Basketball Recruiting Roundup

In this week's Basketball Recruiting Roundup, we continue our 10-part series breaking down the nation's Top 10 hoop recruiting classes by looking at No. 6 Louisville.


In this week's Basketball Recruiting Roundup, we continue our 10-part series breaking down the nation's Top 10 hoop recruiting classes.

In the previous weeks, we tackled No. 1 Kansas, No. 2 Duke, No. 3 North Carolina, No. 4 Oklahoma State and No. 5 Washington. Now it's time to move on to No. 6:

6. Louisville

If there's one thing Louisville coach Rick Pitino knows how to do, it's recruit.

Sure, he's a fantastic coach (at the college level, at least) who knows his X's and O's and always has his team prepared to play. But where Pitino really shines is on the recruiting trail.

That was proven yet again this past fall, when Pitino landed a seven-person recruiting class that is deeper than any in the country. In fact, Louisville signed more Top 100 recruits — six — than any other program in the nation.

That Super Six consists of: Westchester (Calif.) center Amir Johnson, Rainier Beach (Wash.) shooting guard Terrence Williams, Canyon Springs (Calif.) point guard Andre McGee, Dominguez (Calif.) shooting guard Bryan Harvey, Harlan (Ill.) center Clarence Holloway and Brewster Academy (N.H.) small forward Chad Millard.

Add in Central Park Christian (Ala.) forward/center Jonathan Huffman — a solid recruit, though not in the Top 100 — and the Cardinals have amassed an impressive collection of talent.

So why don't they rank higher on our list? The reason is that despite the depth of this class, there isn't a sure-fire superstar among the seven. Several of the signees could become stars for the Cards, but all of the schools above Louisville in our rankings landed Top 10-level talents. And that counts for something extra.

The guy in this recruiting class with the best chance of becoming a star for Louisville is Johnson, a 6-foot-11, 215-pound center who is rated the No. 20 recruit in the Class of 2005 by SchoolSports.com. He has the talent and athleticism to really thrive in Pitino's system and could quickly develop into one of the best big men in college basketball.

Williams, a 6-foot-6, 220-pound wing, is rated the No. 25 recruit in the country. He comes from a perennially successful high school program and is another amazing athlete who should love playing for Pitino. And in addition to his freakish athleticism, he also already has a sculpted body ready for the next level.

McGee, a 6-foot, 185-pound point guard, is rated the No. 46 recruit in the nation. His stock has slipped in the past year, but he's a lightning-quick playmaker who'll flourish in an up-tempo system. He's got a streaky but deadly outside shot and has the quickness to break down defenders and create havoc in the lane. Once he learns to balance his scoring and passing and improve his shot selection, he could be lethal.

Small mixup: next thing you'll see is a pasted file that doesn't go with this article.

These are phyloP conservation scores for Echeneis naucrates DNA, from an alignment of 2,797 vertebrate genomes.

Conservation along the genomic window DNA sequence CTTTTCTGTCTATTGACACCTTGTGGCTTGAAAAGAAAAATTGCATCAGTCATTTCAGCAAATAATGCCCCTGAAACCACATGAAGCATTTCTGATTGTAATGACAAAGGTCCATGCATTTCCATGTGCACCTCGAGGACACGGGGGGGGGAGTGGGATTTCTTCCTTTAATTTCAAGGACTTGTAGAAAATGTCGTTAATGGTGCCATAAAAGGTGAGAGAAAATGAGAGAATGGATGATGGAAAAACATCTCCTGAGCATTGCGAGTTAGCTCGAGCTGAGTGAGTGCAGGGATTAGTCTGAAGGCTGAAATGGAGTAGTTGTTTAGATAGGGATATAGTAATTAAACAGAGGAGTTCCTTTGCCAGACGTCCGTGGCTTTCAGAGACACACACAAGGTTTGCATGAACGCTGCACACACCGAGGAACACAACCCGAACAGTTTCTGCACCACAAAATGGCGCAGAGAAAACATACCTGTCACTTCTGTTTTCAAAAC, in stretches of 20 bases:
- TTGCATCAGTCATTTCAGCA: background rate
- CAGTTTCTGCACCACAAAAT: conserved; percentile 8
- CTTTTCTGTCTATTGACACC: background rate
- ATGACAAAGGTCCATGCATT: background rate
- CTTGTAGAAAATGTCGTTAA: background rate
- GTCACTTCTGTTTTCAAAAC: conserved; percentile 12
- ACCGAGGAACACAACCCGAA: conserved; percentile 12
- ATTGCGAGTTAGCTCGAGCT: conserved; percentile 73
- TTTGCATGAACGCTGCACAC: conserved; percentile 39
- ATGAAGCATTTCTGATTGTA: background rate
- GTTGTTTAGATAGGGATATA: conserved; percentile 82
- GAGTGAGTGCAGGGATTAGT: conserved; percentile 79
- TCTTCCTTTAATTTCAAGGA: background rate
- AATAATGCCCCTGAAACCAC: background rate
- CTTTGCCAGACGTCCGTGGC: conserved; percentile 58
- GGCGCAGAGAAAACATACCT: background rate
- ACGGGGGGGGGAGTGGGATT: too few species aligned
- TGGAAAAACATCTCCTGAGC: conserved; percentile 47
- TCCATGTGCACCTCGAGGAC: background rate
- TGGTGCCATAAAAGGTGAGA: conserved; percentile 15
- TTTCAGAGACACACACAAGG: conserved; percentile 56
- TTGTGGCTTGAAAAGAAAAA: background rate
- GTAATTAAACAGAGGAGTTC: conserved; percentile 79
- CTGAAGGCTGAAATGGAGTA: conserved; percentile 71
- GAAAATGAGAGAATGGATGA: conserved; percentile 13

Harvey, a 6-foot-6, 210-pound swingman, is rated the No. 77 recruit in the country. He needs to improve his shot selection, but when given time to set his feet, he's a fantastic spot-up 3-point shooter. He's also an above-average athlete who can create his own shot and get to the basket.

Holloway, a 7-foot-1, 270-pound monster in the middle, is rated the No. 78 recruit in the Class of 2005. He's an interesting prospect in that he's a true 7-footer with good low-post offensive skills, but he's not a great athlete and doesn't really fit the mold of a prototypical Pitino player. However, he should be given ample opportunity to develop, and Pitino has compared him to Nazr Mohammed, whom he coached at Kentucky.

The final Top 100 recruit is Millard, a 6-foot-9, 210-pound small forward who is rated the No. 88 recruit in the country. He's a good shooter, a solid athlete and is multi-skilled for a player his size.

Finally, Huffman is a 7-foot, 215-pound forward/center with a sweet outside shot. Though he's a finesse big man who needs to add some weight to play in college, his size and shooting skills could make him a difficult matchup for opposing big men.

Overall, Pitino has found a deep group of talented, athletic recruits who will thrive in his style of basketball. Add in last year's solid recruiting class and the arrival of transfer center David Padgett from Kansas and the future is looking awfully bright for Louisville.


Check back next week for our breakdown of the No. 7 recruiting class from Georgia.


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